2006 HSR&D National Meeting Abstract
3038 — Evacuation of SMI Veterans During Natural Disasters
Mittal D (CAVHS)
McClain C (CAVHS)
Hamilton F (CAVHS)
Clothier J (CAVHS)
Labbate L (CAVHS)
Martone L (CAVHS)
Besancon F (CAVHS)
Moore S (CAVHS)
Due to recent hurricanes, evacuation from two VISN 16 locations in Mississippi and Louisiana became necessary. The evacuations were rapidly planned with no precedence and provided valuable experience to all involved in the evacuation of seriously mentally ill (SMI) persons. We wish to inform mental health professionals/disaster teams on the issues pertaining to effective evacuation of SMI persons.
Three teams were rapidly deployed by the CAVHCS Mental Health Service, MIRECC clinical director, and the administration to evacuate forty SMI veterans from inpatient and residential care settings in Biloxi, MS and Alexandria, LA. These teams consisted of psychiatrists, nurses, social workers, and LPNs. Administration acted swiftly to arrange evacuations and mobilized resources for the evacuation teams quickly.
Circumstances prevented ready availability of clinical information about the patients needing evacuation. Most patients did not know that they were being moved to another facility until approached by the evacuating team. While most evacuating patients seemed to understand and cooperated with evacuation despite their psychotic disorder, some required education and medications to ensure safe transfer. Evacuation teams anticipated the needs of the SMI patients and carried medications, food, supplies, and members of a variety of disciplines to assist with safe and expeditious evacuation.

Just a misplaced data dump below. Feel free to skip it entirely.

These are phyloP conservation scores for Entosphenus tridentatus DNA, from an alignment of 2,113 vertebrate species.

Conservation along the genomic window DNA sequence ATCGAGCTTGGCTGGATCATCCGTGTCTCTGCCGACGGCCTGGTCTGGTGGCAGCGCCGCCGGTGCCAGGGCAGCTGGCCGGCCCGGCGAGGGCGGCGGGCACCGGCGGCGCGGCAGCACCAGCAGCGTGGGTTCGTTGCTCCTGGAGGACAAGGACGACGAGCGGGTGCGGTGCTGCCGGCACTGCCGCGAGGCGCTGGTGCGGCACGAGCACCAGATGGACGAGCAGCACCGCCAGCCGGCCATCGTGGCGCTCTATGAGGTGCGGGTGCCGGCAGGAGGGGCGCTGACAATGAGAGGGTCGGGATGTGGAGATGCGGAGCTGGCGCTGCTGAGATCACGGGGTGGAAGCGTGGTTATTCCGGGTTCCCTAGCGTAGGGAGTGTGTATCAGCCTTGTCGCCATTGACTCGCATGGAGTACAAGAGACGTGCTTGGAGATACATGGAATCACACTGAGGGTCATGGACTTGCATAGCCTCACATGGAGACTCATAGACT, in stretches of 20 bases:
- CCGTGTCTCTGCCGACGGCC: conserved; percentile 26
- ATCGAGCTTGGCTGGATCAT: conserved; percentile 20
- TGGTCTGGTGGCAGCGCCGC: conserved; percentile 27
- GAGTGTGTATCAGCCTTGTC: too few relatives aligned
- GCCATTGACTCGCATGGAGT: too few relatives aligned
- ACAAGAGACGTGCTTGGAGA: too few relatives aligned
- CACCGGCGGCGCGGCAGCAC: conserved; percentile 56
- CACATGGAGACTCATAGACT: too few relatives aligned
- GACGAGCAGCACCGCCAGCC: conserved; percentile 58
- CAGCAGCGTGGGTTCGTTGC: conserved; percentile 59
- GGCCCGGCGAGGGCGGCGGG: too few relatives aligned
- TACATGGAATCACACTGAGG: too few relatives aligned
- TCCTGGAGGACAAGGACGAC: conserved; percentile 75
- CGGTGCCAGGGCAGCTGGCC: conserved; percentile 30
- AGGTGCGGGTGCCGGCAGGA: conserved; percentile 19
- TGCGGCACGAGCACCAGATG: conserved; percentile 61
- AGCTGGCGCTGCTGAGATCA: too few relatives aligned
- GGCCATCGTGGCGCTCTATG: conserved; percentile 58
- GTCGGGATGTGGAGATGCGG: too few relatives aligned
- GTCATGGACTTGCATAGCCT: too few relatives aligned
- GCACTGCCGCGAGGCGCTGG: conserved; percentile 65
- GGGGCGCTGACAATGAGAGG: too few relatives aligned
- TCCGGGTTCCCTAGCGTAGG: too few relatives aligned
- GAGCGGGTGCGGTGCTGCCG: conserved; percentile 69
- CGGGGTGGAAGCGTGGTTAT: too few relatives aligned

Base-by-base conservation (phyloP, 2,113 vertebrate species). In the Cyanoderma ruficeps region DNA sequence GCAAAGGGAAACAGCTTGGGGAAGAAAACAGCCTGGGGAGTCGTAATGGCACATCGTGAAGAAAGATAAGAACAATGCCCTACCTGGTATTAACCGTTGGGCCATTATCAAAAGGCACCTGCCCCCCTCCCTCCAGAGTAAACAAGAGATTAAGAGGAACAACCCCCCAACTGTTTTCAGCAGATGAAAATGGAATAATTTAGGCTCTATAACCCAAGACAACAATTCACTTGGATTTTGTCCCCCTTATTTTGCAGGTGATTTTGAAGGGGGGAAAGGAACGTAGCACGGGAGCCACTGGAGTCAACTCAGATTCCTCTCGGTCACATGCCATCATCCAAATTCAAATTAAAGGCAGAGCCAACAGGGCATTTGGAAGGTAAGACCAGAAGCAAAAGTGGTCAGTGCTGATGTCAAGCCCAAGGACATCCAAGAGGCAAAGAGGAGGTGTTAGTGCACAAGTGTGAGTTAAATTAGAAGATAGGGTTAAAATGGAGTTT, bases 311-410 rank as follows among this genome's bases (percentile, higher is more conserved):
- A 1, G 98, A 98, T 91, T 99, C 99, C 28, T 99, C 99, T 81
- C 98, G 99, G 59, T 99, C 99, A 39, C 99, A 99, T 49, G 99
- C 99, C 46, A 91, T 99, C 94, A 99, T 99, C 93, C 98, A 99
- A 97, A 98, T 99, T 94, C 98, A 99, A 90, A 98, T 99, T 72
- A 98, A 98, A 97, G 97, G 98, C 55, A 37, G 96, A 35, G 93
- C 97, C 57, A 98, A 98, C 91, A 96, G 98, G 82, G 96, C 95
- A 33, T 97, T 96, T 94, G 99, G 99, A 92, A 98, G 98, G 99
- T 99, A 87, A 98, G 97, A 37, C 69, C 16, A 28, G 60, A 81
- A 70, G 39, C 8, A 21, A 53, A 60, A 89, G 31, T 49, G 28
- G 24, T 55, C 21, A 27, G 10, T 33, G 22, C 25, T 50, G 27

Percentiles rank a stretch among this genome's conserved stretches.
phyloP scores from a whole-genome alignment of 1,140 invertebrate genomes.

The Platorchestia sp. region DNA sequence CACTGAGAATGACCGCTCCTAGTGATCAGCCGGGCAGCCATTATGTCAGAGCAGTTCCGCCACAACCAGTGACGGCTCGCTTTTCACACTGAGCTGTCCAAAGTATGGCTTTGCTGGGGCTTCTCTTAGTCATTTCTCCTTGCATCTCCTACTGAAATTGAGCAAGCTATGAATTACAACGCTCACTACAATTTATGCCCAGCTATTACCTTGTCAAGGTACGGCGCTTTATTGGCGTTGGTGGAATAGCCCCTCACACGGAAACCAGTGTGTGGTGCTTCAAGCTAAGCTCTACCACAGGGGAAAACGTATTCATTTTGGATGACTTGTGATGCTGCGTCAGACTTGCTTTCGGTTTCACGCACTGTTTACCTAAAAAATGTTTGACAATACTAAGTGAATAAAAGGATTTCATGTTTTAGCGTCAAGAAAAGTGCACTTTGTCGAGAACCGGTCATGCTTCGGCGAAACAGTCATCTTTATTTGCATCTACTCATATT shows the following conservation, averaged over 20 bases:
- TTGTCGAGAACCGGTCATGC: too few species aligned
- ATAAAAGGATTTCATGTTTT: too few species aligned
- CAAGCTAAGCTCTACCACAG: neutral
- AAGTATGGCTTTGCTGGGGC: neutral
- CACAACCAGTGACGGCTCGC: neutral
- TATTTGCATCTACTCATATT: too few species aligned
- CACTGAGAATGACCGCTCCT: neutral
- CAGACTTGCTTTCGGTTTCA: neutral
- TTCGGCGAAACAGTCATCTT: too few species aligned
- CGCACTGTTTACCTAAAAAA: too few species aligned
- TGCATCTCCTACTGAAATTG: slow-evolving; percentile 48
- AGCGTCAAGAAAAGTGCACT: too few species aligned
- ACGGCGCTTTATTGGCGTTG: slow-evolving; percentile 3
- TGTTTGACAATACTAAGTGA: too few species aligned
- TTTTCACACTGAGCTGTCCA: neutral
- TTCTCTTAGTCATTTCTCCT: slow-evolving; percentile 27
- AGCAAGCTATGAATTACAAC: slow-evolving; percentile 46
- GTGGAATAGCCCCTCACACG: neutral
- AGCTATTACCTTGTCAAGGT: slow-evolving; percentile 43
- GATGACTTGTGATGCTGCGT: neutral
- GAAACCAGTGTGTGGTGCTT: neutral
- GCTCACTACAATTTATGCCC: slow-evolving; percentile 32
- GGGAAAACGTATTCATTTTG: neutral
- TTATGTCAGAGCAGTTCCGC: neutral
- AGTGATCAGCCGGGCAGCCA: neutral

We offer recommendations to prepare teams to meet the needs of SMI evacuees. Evacuation teams will be multidisciplinary and size will depend on the number and needs of persons needing evacuation. Clinician to clinician communication is critical and evacuees should be informed of the situation prior to evacuation. The transferring facility should focus on preparing the patients, informing their next of kin, and arranging routine medications for the journey. Appropriate seating within the vehicle needs to be assessed to ensure safety and minimize distraction to the drivers. Supplies should include sanitation and hygiene products, food and beverages, and a medication chest. With an aging veteran SMI population, the team needs to be ready to meet routine needs and arrange emergent treatment for acute physical needs of the evacuees.
Disaster response teams should prepare to specifically meet the needs of SMIs.